“You must console yourself,” said she; “you will not find much difficulty in filling the place in your affections.”

“Ah! why are you married?”

“Well, it’s done; and there’s no helping it. But listen to me. As you can’t do without someone, take up with the Corticelli; she’s as good as any other woman, and won’t keep you waiting long.”

On my return to my lodging, I found the Abbe Gama, whom I had invited to dinner, and he asked me if I would accept a post to represent Portugal at the approaching European Congress at Augsburg. He told me that if I did the work well, I could get anything I liked at Lisbon.

“I am ready to do my best,” said I; “you have only to write to me, and I will tell you where to direct your letters.” This proposal made me long to become a diplomatist.

In the evening I went to the opera-house and spoke to the ballet-master, the dancer who was to take part in the ‘pas de deux’, and to the Jew, who told me that my protegee should be satisfied in two or three days, and that she should perform her favourite ‘pas’ for the rest of the carnival. I saw the Corticelli, who told me she had got her bed, and asked me to come to supper. I accepted the invitation, and when the opera was over I went to her house.

Her mother, feeling sure that I would pay the bill, had ordered an excellent supper for four, and several flasks of the best Florence wine.

Besides that, she gave me a bottle of the wine called Oleatico, which I found excellent. The three Corticellis unaccustomed to good fare and wine, ate like a troop, and began to get intoxicated. The mother and son went to bed without ceremony, and the little wanton invited me to follow their example. I should have liked to do so, but I did not dare. It was very cold and there was no fire in the room, there was only one blanket on the bed, and I might have caught a bad cold, and I was too fond of my good health to expose myself to such a danger. I therefore satisfied myself by taking her on my knee, and after a few preliminaries she abandoned herself to my transports, endeavouring to persuade me that I had got her maidenhead. I pretended to believe her, though I cared very little whether it were so or not.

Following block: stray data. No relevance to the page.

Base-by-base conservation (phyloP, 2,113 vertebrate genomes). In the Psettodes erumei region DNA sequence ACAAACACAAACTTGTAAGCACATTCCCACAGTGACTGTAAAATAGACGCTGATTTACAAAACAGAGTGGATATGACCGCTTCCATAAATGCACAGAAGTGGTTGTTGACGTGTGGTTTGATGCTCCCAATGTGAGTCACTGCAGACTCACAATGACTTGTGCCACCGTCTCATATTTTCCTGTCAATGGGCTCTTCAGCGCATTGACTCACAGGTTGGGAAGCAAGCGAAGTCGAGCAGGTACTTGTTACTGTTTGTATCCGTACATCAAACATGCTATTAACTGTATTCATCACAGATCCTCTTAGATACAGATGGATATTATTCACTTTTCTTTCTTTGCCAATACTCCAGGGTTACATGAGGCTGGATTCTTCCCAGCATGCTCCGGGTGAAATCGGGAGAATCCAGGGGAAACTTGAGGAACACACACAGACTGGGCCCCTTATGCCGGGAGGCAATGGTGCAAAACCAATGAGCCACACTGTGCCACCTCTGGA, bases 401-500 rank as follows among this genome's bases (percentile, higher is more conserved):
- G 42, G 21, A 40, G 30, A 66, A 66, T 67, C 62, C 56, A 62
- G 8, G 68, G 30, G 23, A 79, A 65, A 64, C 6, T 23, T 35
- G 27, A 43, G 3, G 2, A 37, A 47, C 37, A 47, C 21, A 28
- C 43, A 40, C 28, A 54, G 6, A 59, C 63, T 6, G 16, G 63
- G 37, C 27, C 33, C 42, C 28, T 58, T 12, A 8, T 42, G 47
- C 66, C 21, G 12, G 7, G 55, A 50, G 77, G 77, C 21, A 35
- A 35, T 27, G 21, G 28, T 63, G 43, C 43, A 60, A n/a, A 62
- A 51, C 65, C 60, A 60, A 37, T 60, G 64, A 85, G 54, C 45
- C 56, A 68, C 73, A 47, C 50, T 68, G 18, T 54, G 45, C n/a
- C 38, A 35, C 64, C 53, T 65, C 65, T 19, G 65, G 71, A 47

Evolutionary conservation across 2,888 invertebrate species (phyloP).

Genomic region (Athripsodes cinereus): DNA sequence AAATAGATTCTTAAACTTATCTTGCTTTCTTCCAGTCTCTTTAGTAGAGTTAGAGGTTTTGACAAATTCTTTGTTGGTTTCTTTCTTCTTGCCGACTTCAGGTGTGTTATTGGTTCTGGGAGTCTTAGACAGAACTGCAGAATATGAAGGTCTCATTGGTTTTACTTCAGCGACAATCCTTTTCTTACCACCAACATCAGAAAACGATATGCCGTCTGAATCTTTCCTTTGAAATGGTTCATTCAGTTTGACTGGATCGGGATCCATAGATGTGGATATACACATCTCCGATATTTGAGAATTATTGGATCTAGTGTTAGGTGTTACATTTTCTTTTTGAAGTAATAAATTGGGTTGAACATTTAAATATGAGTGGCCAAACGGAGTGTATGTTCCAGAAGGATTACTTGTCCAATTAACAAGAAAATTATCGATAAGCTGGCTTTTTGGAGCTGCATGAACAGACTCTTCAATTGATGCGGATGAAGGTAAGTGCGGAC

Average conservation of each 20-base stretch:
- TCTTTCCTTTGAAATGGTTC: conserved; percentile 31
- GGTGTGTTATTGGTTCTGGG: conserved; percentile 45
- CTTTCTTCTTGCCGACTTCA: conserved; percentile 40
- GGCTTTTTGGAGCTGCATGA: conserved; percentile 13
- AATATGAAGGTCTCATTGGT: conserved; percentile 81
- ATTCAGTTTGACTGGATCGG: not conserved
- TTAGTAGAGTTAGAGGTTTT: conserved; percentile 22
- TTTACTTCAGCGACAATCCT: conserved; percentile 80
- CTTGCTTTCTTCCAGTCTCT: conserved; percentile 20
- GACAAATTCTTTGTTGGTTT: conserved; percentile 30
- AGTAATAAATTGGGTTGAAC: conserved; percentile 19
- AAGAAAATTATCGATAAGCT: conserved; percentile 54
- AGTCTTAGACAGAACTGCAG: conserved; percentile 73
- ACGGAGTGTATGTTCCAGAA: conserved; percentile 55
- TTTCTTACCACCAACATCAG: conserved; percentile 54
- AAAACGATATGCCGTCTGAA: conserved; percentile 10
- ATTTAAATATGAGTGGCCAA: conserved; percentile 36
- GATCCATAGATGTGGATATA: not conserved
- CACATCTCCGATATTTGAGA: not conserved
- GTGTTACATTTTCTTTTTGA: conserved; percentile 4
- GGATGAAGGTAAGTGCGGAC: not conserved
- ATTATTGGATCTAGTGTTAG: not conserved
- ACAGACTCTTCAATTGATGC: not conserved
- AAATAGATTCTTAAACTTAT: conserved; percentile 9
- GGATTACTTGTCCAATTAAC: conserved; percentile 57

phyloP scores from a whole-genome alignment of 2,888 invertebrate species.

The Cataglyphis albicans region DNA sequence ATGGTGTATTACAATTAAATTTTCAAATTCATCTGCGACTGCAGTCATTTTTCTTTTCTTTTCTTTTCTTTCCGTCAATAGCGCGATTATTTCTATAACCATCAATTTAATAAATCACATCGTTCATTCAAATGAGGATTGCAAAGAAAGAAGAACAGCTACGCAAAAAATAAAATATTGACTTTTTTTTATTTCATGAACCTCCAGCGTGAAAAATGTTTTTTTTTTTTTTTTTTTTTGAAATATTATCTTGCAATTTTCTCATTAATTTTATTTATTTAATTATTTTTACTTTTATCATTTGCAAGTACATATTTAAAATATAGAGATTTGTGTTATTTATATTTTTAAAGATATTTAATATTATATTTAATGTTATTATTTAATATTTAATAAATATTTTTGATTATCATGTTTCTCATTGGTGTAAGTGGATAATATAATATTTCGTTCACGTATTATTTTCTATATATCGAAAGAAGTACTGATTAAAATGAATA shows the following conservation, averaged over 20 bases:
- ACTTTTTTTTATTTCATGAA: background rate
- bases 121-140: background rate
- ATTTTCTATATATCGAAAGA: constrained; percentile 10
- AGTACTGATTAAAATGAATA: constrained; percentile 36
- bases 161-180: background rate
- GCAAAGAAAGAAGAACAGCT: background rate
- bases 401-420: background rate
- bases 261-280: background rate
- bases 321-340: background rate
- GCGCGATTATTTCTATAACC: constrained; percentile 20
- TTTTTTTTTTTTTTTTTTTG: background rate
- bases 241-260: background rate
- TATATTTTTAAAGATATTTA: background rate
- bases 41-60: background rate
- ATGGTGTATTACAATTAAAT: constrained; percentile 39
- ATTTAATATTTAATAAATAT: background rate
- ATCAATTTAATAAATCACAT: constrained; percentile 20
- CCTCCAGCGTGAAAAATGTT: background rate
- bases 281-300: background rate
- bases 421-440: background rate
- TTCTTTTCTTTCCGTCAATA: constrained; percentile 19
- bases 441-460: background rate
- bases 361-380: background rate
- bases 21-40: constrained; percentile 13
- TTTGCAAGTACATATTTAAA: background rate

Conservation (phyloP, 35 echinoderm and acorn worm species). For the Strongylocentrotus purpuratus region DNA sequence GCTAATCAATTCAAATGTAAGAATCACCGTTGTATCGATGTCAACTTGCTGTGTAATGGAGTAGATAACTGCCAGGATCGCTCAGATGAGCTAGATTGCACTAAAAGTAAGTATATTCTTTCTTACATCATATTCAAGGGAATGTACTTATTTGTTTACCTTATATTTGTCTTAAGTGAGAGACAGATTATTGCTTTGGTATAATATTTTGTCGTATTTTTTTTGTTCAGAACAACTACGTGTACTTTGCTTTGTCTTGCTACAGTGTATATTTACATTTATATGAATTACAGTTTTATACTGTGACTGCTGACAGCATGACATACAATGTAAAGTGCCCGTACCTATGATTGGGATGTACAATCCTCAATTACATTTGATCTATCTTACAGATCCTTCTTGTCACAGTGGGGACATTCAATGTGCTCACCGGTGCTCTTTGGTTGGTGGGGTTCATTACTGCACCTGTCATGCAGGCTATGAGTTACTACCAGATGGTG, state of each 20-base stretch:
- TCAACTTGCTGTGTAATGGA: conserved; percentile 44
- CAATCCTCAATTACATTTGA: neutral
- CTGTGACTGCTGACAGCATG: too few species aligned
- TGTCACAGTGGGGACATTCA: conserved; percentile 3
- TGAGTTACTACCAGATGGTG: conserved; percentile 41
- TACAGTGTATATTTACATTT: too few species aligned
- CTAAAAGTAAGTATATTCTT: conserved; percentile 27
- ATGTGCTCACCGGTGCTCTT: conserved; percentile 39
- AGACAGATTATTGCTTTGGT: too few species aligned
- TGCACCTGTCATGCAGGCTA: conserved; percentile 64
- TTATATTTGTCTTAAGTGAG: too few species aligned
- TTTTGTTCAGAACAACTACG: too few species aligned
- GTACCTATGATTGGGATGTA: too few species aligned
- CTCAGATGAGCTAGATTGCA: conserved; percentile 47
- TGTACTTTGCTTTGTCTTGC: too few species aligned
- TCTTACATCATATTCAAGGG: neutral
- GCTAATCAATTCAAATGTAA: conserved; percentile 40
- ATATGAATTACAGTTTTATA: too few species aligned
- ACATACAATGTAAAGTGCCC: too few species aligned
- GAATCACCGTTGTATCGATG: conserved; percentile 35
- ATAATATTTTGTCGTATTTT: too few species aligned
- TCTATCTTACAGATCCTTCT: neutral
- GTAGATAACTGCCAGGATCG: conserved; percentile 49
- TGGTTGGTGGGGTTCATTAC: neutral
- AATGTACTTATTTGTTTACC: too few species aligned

I left her after I had repeated the dose three or four times, and gave her fifty sequins, telling her to get a good wadded coverlet and a large brazier, as I wanted to sleep with her the next night.

Next morning I received an extremely interesting letter from Gren.o.ble.

M. de Valenglard informed me that the fair Mdlle. Roman, feeling convinced that her horoscope would never come true unless she went to Paris, had gone to the capital with her aunt.